When you import a COBOL source, the Designer scans the file for the following components:
The Designer assumes that each FD entry defines the equivalent of a source table in a relational source and creates a different COBOL source definition for each such entry. For example, if the COBOL file has two FD entries, CUSTOMERS and ORDERS, the Designer creates one COBOL source definition containing the fields attributed to CUSTOMERS, and another with the fields that belong to ORDERS.
The Designer identifies each field definition, reads the datatype, and assigns it to the appropriate source definition.
COBOL files often contain multiple instances of the same type of data within the same record. For example, a COBOL file may include data about four different financial quarters, each stored in the same record. When the Designer analyzes the file, it creates a different column for each OCCURS statement in the COBOL file. These OCCURS statements define repeated information in the same record. Use the Normalizer transformation to normalize this information.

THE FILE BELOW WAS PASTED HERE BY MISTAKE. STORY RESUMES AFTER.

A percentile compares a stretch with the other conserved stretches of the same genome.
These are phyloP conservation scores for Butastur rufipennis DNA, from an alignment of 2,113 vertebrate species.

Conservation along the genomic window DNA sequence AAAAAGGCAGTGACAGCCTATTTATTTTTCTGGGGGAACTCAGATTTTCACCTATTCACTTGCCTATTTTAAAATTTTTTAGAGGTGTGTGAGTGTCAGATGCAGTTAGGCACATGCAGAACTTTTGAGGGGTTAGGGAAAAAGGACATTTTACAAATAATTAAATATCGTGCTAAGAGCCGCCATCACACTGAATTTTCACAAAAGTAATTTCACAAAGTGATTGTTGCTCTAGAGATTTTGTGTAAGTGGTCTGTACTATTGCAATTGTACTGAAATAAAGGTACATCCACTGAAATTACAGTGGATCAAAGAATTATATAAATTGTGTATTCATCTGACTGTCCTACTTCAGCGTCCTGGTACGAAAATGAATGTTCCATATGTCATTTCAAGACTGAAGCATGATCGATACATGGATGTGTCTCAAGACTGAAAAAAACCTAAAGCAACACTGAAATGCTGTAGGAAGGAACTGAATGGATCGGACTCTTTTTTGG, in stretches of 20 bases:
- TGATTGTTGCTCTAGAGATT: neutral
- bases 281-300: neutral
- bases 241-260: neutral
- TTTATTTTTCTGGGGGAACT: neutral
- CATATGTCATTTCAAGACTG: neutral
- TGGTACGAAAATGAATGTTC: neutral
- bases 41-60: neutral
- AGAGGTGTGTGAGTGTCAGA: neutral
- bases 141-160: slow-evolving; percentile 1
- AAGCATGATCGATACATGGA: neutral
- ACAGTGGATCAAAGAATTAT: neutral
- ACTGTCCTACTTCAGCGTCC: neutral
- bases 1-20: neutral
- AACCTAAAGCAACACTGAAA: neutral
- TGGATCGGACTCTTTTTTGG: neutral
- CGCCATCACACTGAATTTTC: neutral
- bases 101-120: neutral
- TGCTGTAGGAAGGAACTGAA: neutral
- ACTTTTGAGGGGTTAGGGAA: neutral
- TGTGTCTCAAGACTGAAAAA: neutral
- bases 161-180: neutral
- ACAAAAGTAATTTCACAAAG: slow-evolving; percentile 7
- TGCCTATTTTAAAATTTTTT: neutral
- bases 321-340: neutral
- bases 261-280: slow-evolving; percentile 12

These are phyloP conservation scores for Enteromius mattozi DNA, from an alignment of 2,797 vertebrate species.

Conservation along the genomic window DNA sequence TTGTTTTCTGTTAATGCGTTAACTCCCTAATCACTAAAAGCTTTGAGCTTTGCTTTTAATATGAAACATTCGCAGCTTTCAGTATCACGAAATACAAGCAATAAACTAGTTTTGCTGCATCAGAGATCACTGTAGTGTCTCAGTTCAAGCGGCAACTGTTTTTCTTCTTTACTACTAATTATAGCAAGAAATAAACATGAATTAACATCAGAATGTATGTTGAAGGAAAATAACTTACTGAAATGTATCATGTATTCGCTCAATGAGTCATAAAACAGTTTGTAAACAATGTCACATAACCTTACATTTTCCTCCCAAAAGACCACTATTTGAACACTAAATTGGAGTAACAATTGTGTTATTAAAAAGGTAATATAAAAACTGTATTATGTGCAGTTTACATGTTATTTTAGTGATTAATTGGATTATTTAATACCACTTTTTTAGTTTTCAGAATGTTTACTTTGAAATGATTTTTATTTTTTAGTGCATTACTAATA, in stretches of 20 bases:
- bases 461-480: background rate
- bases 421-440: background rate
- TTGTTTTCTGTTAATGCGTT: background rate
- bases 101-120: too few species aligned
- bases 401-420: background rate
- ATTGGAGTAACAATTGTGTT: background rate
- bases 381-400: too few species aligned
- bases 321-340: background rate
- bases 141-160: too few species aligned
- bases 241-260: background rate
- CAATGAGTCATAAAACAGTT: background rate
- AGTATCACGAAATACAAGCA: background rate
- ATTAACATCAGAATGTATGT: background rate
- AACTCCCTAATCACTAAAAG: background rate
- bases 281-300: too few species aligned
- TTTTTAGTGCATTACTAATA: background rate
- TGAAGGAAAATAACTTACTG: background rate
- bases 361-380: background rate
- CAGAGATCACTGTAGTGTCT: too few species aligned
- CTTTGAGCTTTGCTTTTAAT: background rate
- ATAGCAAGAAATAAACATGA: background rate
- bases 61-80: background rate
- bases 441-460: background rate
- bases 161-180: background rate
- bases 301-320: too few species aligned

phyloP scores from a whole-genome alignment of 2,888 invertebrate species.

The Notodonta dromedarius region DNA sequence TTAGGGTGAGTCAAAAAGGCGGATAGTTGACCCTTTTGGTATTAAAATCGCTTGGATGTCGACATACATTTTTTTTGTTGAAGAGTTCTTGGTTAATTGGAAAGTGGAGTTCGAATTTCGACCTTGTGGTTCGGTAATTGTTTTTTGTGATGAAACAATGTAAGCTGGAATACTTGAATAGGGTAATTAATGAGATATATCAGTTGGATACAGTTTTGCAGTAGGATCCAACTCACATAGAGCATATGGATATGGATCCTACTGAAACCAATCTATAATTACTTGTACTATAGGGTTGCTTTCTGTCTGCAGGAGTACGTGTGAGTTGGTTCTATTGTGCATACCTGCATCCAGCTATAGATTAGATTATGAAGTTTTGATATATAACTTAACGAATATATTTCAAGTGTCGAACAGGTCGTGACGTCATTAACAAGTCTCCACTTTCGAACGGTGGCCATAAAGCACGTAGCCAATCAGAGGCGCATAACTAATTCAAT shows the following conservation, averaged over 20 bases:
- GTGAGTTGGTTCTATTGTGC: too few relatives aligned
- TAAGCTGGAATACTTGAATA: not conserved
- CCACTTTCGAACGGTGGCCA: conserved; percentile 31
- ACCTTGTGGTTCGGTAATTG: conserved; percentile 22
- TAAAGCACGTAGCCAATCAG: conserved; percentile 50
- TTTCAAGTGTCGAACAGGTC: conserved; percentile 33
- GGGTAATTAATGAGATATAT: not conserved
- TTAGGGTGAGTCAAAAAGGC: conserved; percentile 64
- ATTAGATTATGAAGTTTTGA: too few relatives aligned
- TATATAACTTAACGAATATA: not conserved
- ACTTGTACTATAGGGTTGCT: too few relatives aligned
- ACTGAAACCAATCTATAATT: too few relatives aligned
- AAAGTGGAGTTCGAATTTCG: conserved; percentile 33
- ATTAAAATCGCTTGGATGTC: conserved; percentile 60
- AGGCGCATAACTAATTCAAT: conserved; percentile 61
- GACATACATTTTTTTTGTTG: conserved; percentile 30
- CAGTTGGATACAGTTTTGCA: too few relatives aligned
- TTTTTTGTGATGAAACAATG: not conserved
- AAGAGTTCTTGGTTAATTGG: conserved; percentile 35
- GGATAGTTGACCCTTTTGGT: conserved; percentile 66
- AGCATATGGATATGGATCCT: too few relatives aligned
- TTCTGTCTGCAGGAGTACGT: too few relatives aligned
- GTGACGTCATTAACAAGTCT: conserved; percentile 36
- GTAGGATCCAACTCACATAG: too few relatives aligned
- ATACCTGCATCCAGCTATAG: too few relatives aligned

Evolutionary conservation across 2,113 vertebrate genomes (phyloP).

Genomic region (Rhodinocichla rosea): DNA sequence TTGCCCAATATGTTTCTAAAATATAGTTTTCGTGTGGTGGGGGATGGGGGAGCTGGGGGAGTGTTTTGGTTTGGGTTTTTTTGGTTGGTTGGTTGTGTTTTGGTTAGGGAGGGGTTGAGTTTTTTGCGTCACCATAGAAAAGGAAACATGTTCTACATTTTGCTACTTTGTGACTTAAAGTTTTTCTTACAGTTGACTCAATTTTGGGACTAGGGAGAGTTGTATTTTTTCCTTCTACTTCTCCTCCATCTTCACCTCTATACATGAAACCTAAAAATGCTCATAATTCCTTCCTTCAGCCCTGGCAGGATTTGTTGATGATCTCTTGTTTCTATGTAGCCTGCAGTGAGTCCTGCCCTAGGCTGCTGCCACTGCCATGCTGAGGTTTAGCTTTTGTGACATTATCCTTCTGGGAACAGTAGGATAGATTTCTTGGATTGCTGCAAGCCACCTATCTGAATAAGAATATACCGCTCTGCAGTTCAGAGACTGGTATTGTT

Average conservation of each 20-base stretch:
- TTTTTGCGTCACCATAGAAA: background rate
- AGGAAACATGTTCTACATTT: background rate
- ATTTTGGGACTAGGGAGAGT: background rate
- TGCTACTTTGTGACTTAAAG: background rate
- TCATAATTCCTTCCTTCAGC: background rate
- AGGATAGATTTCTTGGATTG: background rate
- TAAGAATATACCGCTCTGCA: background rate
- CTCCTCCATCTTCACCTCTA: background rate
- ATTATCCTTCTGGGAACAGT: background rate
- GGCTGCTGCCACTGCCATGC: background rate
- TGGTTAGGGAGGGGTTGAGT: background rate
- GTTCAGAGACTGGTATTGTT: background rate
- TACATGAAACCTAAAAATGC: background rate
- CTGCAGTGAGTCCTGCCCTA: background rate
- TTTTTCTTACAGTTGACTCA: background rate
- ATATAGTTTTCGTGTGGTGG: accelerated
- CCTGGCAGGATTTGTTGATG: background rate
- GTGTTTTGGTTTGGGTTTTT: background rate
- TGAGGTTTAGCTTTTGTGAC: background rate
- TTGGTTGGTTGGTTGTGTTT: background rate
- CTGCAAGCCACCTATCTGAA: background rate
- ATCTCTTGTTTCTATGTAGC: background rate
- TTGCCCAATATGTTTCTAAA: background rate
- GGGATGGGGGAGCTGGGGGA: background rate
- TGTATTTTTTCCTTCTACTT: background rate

For each OCCURS statement, the Designer creates the following items:
COBOL uses REDEFINES statements to build the description of one record based on the definition of another record. When you import the COBOL source, the Designer creates a single source that includes REDEFINES.
The REDEFINES statement lets you specify multiple PICTURE clauses for the sample physical data location. Therefore, you need to use Filter transformations to separate the data into the tables created by REDEFINES.
For each REDEFINES:
Using The Designer
Working With Sources
Working With Flat Files
Working With Targets
Mapping Parameters And Variables
Working With User-defined Functions
Using The Debugger
Viewing Data Lineage
Managing Business Components
Creating Cubes And Dimensions
Using The Mapping Wizards
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